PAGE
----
This brief puts forward ways to tackle the region’s looming water crisis in terms of conservation and recycling methods, and makes recommendations for policy-makers for managing water in Bolivia, which are could also apply to other climate stressed regions.
El Alto is a bustling city that sits high on the Andean plains next to and above Bolivia’s capital city, La Paz, which spreads out in a bowl beneath it. The altitude, bitter cold and dry air make it a harsh climate to live in; nevertheless it has become one of the fastest-growing cities in Latin America as indigenous peoples have left rural areas to seek employment and livelihoods.
Bolivia is the poorest country in South America, and El Alto is the poorest city in Bolivia, and by 2009 demand for water in El Alto had already outstripped supply, a situation that could become a lot worse in the face of demographic pressures: for example, El Alto is predicted to double in population to two million people by 2050.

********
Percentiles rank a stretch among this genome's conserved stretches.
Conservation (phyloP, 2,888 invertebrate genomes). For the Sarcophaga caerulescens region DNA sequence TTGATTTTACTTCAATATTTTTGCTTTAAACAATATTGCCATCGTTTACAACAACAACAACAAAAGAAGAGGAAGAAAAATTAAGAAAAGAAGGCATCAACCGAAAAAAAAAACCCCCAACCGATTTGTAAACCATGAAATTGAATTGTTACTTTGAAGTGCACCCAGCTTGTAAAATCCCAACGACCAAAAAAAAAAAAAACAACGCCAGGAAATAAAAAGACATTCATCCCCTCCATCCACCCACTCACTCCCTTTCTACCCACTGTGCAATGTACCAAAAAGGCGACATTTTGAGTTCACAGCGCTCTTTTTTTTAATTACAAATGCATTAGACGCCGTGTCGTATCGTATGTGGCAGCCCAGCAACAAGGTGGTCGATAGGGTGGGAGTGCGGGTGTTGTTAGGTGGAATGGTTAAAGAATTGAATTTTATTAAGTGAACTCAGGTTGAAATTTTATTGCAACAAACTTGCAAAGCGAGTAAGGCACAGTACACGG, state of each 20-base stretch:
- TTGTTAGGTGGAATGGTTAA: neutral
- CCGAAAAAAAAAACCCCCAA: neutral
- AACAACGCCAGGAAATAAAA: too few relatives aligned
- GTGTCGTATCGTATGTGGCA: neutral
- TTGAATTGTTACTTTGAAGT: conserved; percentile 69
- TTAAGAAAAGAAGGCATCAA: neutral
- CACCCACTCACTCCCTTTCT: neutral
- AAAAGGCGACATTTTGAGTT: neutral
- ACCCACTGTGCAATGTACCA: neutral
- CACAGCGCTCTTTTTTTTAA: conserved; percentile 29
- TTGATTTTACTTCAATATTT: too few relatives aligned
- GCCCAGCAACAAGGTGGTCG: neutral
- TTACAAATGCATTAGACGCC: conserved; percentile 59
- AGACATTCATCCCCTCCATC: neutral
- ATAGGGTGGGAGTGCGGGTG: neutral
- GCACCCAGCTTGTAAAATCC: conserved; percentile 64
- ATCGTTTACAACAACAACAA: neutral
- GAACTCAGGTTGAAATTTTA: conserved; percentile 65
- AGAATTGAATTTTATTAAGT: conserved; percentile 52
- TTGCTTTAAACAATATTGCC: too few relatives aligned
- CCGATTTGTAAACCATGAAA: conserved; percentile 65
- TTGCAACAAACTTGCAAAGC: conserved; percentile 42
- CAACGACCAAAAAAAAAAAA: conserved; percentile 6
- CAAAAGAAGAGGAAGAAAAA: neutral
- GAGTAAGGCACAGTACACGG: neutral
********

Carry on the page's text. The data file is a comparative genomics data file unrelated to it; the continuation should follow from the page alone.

Bolivia cannot rely on new sources to resolve its water crisis, given both the costs and also the potential range of climate change impacts. In the most pessimistic of climate change scenarios, the new water sources proposed for the watersheds of Khara Khota and Taypicacha could see reductions of 37.14% and 28.79%, respectively. Other conservation and recycling methods will be essential for El Alto and La Paz to build the resilience of their water systems to climate change.
In this brief SEI sets out to identify the most robust options for water management – in El Alto and beyond – in coming years.
Download the discussion brief (PDF, 1.7MB)